A rotatable drive mechanism (partially represented and denoted by numeral 250 in FIG. 1) is another preferred component of the magnetron sputtering system 202. The rotatable drive mechanism 250 may be in the form of an assembly including a motor, drive shaft, and a coupling connection with the support structure 214. The rotatable drive mechanism 250 may further include a programmable logic controller or equivalent controller means for controlling rotation of the magnet assembly 212 during the magnetron sputtering operation. The rotatable drive mechanism 202 is operated to rotate the magnet assembly 212 relative to the sputter target material 204, thereby enhancing the deposition process, promoting a more uniform coating on the interior surface 206 a, and increasing the utilization of the sputter target material.

The magnet assembly 212 preferably comprises elongated magnets 216 mounted along the support 214 having a central axis XX. More preferably, the magnets 216 are rectangular or bar magnets 216 circumferentially spaced apart from one another about the support 214, as shown in FIG. 1A. The phrase “circumferentially spaced apart” means that the magnets 216 are positioned at spaced intervals about the perimeter (“circumference”) of the support 214. Such an arrangement does not require the support structure 214 to have a specific shape or cross section. The support structure 214 may have a circular, elliptical, rectangular, or any other number of suitable cross sections. Further, the magnets 216 may be arranged in a circular or non-circular pattern.

Referring specifically to FIG. 1A, the magnets 216 have an internal surface or pole 216 e, 216 f, 216 g, and 216 h in contact with the support structure 214 and an opposed, external surface or pole 216 a, 216 b, 216 c, 216 d positioned radially outward of the support structure 214. The internal and external surfaces, respectively, have opposite North or South polarities and the magnetic field within the magnets may be directed radially inward or outward depending on the polarity orientations. In FIG. 1A, the magnets 216 are illustrated with an indication of the polarity at the external surfaces 216 a, 216 b, 216 c, 216 d. As best shown in the end view of FIG. 1A, an even number of bar magnets are circumferentially spaced apart on the support 214. Preferably, four bar magnets 216 are circumferentially spaced apart by about 90°. The magnets 216 are further arranged about the structural support 214 such that the exposed surfaces of circumferentially adjacent magnets (e.g., 216 a and 216 b) have opposite polarity orientations. It should be understood that other even numbers of rows (e.g., 2, 6, 8, 10, etc.) may also be used depending on the size of the magnetron.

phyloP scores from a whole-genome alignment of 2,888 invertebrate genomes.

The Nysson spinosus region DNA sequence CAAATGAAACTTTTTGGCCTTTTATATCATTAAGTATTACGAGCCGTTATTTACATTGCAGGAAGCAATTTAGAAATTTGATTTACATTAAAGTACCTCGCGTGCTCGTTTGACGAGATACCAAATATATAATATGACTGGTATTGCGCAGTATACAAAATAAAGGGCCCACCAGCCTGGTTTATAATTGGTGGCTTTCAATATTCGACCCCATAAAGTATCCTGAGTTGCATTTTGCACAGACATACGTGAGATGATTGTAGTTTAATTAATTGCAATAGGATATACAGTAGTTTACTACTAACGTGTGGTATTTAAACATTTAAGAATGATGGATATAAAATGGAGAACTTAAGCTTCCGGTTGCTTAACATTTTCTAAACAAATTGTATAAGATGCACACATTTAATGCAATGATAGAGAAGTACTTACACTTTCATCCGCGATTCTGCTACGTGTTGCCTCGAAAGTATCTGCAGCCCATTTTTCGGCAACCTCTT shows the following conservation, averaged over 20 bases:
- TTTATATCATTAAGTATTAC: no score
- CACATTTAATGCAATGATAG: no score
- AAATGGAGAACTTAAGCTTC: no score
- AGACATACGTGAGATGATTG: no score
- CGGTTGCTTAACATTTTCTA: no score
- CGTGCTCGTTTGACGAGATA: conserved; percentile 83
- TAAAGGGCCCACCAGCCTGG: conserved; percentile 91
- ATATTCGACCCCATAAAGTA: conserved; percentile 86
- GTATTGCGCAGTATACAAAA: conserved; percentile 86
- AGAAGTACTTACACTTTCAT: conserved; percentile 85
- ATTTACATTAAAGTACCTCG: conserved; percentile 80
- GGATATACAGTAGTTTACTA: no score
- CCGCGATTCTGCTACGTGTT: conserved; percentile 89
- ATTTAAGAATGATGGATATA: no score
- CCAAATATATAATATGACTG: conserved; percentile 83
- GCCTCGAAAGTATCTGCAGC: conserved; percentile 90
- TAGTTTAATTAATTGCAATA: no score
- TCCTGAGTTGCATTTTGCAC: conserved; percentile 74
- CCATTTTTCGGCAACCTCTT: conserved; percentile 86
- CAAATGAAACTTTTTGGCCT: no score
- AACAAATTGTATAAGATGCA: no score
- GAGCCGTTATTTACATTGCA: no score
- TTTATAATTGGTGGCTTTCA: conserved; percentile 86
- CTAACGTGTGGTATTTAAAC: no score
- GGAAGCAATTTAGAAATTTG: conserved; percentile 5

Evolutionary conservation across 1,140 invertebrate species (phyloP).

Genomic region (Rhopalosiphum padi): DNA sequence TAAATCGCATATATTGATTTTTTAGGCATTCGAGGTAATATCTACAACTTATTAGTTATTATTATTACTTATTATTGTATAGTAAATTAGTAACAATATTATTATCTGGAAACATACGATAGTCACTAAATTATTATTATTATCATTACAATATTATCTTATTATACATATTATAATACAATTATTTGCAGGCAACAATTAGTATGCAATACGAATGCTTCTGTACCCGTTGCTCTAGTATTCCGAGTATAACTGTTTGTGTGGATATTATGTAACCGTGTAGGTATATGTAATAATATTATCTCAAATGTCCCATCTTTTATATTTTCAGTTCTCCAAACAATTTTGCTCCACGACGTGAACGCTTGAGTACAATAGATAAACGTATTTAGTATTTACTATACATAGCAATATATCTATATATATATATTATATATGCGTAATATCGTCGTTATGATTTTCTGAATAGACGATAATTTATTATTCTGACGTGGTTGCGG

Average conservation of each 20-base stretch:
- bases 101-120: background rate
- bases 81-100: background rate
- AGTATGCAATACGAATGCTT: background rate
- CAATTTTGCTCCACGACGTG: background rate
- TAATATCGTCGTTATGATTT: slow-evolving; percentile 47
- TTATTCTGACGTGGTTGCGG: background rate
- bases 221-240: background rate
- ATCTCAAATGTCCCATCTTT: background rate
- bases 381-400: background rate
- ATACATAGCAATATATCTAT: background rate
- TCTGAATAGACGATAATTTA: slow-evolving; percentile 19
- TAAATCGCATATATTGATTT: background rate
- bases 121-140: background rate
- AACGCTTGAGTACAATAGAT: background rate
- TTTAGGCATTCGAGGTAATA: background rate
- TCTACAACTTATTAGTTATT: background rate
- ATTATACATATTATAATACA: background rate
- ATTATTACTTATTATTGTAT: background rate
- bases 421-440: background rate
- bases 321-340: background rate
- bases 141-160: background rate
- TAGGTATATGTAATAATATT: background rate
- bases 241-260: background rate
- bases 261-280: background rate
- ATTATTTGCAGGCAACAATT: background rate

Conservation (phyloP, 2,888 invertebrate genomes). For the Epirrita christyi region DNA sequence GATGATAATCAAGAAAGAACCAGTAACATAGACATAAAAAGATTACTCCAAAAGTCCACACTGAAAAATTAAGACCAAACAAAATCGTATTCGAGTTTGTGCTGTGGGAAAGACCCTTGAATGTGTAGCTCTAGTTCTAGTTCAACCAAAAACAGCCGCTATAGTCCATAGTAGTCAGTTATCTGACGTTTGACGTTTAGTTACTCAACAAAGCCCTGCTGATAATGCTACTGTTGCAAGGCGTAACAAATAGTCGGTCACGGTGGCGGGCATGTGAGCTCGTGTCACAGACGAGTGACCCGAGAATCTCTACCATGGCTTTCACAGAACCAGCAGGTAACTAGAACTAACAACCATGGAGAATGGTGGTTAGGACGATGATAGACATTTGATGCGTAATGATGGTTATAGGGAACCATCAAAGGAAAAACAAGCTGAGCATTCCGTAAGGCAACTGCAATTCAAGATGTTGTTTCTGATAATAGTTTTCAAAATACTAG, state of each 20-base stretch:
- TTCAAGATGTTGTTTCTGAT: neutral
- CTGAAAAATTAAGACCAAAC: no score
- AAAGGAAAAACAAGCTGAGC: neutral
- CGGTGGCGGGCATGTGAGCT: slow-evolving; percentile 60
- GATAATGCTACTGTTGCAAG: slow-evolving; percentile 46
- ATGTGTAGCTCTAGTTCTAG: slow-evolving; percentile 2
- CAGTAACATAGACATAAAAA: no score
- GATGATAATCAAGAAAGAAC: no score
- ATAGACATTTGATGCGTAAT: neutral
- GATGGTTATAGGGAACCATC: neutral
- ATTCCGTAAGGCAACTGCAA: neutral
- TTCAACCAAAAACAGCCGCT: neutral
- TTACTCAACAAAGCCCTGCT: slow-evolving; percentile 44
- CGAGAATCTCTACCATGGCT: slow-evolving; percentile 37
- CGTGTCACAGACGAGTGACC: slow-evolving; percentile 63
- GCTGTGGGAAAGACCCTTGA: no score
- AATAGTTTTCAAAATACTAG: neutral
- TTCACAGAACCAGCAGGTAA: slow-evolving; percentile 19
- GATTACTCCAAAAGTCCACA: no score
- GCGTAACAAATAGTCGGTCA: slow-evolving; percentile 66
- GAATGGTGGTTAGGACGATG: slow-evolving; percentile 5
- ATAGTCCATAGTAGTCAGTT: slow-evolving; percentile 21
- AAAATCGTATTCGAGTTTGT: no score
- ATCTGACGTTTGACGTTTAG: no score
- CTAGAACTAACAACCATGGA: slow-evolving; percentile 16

Referring back to FIG. 1, each row of magnets 216 a-216 d is preferably divided into segments 216 i, 216 j, 216 k, and 216(l). The segments 216 i, 216 j, 216 k, and 216(l) of each row are mounted so that all of the segments of the same row have the same polarity orientation. For example, FIG. 1 illustrates two rows of magnets 216 a and 216 c spaced at substantially 180°. Each segment 216 i, 216 j, 216 k, 216(l) in a row 216 a, 216 b, respectively, has the same North-South polarity orientation.